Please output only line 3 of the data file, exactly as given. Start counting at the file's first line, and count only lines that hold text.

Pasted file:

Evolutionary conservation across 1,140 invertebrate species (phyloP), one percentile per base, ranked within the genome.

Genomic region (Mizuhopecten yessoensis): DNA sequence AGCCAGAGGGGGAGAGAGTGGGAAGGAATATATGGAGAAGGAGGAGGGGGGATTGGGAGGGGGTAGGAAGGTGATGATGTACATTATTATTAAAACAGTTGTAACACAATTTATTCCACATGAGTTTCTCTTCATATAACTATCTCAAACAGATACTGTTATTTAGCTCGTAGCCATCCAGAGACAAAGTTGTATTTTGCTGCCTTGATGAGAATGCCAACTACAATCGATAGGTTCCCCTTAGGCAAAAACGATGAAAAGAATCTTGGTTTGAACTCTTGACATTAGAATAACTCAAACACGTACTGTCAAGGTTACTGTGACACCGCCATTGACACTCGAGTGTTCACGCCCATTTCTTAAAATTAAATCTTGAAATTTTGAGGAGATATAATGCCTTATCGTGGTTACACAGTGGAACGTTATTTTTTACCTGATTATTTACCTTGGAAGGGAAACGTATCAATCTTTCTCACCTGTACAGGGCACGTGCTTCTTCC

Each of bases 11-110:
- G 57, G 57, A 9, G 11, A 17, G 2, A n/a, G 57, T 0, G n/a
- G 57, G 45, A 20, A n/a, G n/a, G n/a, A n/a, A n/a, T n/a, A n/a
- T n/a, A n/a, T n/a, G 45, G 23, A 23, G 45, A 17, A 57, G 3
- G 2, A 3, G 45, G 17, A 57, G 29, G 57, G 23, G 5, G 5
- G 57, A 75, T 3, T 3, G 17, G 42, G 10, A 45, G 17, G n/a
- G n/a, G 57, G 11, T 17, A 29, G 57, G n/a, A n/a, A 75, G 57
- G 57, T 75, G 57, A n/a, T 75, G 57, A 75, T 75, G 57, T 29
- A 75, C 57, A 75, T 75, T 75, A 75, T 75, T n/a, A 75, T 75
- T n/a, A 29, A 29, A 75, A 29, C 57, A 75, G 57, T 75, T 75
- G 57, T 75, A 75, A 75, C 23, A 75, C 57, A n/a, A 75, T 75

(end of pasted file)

Each of bases 11-110: